Fremont District 79 staffers get guidelines for social media usage
Fremont Elementary District 79 officials have developed new employee guidelines for interacting with students using social media.
The two-page document, titled "Expectations for Communicating Electronically with Students," supports a social media policy adopted by the Mundelein-area school board in November.
It recognizes that educators have turned to email, websites, blogs, Facebook, Twitter and text messaging to communicate, but it warns that using such technology may not "meet the public and professional standards for communicating with students that we set for ourselves in our district."
District 79 Superintendent Jill Gildea acknowledged today's students prefer electronic communication.
"The faster, the better," Gildea told the Daily Herald.
But staffers must provide a professional atmosphere for communication, whether on campus or the Internet, she said.
The district's social media policy was based on a model recommended by the Illinois Association of School Boards, a state group that advises local boards on policy matters. Some — but not all — Lake County school districts have adopted similar rules.
District 79's social media rules and other board policies can be found online at fsd79.org/Page/2037.
The separate guidelines were publicized this week. They don't require board approval.
The guidelines split communication technology into two categories: "acceptable methods" and "less acceptable methods."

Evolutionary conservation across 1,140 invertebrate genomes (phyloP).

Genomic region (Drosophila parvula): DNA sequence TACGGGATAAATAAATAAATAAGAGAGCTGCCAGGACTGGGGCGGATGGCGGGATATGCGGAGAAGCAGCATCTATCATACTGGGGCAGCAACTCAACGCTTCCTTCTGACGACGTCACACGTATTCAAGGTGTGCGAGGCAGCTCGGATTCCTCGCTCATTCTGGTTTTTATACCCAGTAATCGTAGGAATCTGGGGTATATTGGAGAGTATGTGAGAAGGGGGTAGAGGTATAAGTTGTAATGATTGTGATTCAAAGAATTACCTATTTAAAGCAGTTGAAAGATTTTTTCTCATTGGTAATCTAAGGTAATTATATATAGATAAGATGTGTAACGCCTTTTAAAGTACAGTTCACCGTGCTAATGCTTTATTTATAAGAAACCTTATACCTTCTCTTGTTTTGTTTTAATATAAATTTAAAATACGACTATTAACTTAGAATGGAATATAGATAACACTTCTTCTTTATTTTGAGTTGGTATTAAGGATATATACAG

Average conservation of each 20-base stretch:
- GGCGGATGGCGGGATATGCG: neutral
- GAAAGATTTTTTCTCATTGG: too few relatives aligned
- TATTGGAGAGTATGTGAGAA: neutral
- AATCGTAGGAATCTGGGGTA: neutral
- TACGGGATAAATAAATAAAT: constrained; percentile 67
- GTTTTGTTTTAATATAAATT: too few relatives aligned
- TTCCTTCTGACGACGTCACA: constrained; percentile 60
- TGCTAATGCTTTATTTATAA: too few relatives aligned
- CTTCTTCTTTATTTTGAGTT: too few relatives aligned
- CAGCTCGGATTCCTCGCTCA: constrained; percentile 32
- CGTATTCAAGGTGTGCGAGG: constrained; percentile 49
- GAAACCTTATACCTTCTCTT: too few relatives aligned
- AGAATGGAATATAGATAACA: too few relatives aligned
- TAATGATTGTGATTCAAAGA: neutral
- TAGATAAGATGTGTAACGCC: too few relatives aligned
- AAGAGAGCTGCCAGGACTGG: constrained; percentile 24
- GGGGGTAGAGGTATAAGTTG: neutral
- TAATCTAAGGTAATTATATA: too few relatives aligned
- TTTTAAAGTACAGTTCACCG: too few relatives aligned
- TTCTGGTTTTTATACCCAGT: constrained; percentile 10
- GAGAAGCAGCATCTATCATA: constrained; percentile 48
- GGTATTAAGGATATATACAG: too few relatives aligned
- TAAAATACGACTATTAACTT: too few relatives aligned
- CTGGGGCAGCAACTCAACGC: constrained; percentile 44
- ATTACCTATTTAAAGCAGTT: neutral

Use of the official District 79 electronic grade book and student-information systems to communicate with students and families is considered acceptable. So is using the official District 79 email system.
Using the district email system allows the messages to be accessible to supervisors and creates a "trail" that can be followed if needed, Gildea said.
The use of nondistrict email accounts is discouraged. Playing online games or participating in other online recreational activities with students is not acceptable.
The guidelines offer stern warnings about using Facebook, Twitter and the Internet in general.
Staff members who use Facebook should set privacy settings to ensure only friends can view their profiles, the guidelines state. Additionally, staff members should never befriend current District 79 students on Facebook or accept their friend requests.
The guidelines also warn employees never to publish photograph or content online that "compromise the professionalism, integrity and ethics" of their roles as District 79 staffers.
A clause that appears in other school districts' social media policies closes the document.
"A good question that staff members should ask themselves before posting or emailing a message is, 'Would I mind if that information appeared on the front page of the local newspaper?'" the document reads. "If the answer is 'yes,' then do not post it."
Libertyville-Vernon Hills Area High School District 128 officials were the first in the area to forge a social media policy for employees, adopting rules in 2010.
Policies have since been drawn up for employees in Mundelein High School District 120, Lake Zurich Unit District 95, Barrington Unit District 220 and Northwest Suburban High School District 214 among others.
Disciplinary options in the various policies range from a ban on personal technology on campus to dismissal.
Last month, a dean at Stevenson High School in Lincolnshire resigned following a police investigation into text messages he exchanged with a student.
No criminal charges were filed, but police described the messages as odd and inappropriate.
A social media policy is being developed at Stevenson, officials said.
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